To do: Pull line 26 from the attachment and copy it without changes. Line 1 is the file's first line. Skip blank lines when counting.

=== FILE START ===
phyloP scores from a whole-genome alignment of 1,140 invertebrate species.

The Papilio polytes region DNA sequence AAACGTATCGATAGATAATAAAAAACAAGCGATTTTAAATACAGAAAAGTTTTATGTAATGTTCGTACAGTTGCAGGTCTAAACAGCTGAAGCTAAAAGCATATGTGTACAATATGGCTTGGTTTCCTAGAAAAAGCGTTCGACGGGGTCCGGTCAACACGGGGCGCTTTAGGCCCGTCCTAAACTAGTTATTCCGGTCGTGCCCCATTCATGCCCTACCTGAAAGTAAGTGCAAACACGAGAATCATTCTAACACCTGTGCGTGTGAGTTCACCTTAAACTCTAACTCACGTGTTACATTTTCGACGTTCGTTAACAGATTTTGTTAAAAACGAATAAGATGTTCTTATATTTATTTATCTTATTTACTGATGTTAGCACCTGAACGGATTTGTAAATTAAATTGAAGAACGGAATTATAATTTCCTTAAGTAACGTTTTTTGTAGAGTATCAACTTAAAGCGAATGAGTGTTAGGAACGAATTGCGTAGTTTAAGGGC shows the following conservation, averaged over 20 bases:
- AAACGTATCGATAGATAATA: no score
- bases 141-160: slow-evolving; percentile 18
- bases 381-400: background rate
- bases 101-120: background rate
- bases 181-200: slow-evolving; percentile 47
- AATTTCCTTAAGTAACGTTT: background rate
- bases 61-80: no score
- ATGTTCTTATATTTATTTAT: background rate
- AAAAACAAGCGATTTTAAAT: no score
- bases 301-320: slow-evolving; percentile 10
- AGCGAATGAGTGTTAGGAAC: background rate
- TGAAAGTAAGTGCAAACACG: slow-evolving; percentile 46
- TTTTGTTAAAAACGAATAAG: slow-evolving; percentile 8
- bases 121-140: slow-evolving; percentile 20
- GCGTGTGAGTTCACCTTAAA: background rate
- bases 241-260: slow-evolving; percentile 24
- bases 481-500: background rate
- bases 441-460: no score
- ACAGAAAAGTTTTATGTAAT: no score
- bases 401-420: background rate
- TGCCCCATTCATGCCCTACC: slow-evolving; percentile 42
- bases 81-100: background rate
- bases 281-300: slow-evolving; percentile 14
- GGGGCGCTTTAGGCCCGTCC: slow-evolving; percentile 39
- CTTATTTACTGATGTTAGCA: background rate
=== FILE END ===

- GGGGCGCTTTAGGCCCGTCC: slow-evolving; percentile 39